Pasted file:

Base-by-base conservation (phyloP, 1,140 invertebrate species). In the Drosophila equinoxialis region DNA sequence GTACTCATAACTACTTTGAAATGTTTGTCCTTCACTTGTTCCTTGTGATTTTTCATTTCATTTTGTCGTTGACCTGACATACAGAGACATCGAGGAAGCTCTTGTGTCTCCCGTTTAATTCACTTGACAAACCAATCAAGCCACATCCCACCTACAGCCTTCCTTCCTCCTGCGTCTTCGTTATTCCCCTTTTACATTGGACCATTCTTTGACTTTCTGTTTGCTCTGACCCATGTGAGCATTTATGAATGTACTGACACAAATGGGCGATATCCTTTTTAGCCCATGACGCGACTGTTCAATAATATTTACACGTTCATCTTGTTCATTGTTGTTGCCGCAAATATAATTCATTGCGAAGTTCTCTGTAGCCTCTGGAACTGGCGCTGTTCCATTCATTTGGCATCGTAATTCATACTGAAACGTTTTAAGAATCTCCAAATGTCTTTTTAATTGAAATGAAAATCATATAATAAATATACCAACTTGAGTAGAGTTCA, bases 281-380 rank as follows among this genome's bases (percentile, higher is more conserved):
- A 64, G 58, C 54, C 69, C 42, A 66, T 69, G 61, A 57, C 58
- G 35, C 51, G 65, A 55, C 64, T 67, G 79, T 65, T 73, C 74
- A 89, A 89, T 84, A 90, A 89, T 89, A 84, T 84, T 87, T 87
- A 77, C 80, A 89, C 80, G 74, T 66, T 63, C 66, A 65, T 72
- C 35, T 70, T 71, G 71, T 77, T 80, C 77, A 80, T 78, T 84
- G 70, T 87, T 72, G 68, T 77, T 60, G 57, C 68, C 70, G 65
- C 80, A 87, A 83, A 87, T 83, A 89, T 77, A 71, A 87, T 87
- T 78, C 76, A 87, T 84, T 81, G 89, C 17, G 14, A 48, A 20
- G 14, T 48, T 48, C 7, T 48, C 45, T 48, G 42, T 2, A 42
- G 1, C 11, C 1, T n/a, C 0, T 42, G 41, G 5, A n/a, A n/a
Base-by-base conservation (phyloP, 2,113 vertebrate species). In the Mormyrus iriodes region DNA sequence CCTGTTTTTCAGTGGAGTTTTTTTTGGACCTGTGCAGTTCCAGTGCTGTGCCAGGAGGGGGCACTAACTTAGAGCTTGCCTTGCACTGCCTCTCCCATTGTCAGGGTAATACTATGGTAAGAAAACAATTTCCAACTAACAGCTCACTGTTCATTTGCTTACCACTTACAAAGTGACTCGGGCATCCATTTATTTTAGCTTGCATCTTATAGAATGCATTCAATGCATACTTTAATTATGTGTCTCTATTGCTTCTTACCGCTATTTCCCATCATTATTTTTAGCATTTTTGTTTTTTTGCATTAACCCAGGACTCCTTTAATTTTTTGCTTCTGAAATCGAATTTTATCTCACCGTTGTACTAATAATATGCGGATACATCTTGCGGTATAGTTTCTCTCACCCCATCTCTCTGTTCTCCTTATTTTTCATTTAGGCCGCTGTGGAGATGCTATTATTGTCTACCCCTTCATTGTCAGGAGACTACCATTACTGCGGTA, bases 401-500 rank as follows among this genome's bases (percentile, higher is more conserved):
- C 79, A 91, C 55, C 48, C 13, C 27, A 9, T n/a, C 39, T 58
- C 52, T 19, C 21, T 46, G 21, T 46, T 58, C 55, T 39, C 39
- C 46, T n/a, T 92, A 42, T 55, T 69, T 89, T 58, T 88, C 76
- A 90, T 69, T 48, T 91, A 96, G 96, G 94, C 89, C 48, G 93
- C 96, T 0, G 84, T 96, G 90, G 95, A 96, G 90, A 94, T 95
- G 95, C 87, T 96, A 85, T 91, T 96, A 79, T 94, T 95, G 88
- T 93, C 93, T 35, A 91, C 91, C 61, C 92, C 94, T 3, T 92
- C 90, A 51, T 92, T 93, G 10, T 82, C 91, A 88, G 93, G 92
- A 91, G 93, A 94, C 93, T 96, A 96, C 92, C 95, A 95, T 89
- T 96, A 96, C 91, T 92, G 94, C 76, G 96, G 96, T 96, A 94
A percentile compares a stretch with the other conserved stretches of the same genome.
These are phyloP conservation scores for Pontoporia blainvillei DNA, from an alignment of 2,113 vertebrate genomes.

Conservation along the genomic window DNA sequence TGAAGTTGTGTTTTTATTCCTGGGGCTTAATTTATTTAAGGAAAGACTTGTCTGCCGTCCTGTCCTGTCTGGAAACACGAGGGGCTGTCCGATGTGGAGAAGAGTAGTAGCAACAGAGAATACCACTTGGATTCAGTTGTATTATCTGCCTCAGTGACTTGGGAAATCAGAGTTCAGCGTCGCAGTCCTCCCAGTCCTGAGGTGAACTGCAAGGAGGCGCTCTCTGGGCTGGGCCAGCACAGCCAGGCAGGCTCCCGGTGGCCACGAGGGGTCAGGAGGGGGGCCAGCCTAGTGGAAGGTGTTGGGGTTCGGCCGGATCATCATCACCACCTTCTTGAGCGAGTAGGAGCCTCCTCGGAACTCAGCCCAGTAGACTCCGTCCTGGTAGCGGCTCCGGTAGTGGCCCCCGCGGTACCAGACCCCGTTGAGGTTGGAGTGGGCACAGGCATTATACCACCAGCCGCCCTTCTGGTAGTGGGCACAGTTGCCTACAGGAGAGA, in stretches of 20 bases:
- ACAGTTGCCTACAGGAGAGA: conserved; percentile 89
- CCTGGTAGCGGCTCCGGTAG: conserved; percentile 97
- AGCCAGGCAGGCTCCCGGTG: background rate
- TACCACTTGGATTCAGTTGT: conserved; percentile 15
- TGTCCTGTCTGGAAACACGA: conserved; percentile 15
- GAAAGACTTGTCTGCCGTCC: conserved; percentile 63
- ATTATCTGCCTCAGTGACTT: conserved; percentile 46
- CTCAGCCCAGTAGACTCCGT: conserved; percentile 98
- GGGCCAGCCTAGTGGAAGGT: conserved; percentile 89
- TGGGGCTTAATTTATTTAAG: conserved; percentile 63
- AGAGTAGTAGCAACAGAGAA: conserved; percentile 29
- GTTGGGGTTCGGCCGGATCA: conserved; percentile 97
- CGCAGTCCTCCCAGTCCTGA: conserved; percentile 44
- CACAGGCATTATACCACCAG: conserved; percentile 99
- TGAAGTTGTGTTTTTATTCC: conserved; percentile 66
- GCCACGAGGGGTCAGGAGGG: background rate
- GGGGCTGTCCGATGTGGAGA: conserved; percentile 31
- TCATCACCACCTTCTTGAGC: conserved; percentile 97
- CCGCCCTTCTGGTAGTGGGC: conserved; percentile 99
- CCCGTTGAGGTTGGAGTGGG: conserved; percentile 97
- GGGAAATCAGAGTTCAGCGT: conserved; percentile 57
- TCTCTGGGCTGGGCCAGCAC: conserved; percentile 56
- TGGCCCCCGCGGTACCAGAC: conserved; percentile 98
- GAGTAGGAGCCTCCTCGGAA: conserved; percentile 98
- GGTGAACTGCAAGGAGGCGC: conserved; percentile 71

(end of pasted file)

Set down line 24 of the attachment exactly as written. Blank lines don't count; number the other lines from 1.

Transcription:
These are phyloP conservation scores for Pontoporia blainvillei DNA, from an alignment of 2,113 vertebrate genomes.